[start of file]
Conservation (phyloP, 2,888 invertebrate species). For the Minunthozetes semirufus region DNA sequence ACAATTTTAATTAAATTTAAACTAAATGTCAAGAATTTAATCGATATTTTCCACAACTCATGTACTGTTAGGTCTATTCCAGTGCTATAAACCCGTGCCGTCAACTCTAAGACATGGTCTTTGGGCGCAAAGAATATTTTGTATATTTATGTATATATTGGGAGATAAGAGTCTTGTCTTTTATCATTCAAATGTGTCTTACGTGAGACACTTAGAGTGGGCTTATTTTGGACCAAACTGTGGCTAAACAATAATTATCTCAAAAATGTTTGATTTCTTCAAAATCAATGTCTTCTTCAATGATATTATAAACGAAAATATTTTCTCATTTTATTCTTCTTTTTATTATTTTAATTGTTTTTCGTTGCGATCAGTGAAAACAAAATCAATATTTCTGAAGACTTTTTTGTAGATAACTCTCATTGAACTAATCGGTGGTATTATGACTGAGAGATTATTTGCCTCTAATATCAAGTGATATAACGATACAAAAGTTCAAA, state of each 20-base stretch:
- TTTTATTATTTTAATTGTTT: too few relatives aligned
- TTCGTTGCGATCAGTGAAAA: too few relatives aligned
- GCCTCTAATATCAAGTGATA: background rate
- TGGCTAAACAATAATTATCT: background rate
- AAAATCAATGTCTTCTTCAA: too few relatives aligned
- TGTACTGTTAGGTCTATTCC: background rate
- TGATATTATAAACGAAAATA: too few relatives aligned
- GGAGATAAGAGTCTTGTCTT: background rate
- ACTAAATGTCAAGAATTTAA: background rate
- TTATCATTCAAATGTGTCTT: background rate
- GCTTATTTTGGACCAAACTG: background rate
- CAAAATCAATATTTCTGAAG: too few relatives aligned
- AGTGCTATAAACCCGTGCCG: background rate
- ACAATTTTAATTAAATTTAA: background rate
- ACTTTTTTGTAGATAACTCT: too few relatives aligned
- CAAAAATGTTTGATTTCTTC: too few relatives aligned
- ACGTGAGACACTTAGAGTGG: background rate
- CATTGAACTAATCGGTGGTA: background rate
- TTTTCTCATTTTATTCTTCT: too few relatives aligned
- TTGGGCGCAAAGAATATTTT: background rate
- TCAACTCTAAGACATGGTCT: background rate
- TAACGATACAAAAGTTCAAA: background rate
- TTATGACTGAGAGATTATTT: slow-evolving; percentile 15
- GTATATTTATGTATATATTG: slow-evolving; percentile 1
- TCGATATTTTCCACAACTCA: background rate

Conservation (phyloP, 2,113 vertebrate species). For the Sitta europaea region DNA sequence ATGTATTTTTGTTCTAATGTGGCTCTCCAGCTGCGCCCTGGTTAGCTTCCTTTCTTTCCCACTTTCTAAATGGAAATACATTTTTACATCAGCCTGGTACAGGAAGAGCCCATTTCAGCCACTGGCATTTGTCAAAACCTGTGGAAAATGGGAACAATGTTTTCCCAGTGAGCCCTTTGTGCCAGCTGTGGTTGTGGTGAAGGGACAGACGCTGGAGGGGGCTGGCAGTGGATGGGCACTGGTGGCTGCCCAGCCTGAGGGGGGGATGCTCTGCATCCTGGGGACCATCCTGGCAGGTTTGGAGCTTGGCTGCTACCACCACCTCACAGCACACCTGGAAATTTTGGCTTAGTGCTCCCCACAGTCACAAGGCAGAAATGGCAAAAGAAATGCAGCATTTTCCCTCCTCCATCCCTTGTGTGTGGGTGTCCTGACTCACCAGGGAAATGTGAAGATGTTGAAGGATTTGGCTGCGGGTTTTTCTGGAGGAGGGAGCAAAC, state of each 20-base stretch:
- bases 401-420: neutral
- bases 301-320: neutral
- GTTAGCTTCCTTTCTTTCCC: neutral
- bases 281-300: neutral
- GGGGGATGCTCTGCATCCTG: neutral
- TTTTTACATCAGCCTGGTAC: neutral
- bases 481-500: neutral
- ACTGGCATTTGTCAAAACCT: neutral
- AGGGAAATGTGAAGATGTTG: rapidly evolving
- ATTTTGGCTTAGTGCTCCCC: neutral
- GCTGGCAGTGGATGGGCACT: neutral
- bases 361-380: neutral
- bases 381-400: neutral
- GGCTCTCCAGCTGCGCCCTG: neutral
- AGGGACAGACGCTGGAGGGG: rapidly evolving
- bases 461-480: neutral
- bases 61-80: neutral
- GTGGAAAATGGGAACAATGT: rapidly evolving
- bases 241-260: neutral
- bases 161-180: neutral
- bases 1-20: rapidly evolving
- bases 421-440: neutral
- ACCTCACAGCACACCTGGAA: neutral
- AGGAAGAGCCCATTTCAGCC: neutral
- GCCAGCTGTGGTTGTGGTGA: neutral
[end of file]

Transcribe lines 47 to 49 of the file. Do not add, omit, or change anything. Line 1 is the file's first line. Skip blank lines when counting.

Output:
- bases 161-180: neutral
- bases 1-20: rapidly evolving
- bases 421-440: neutral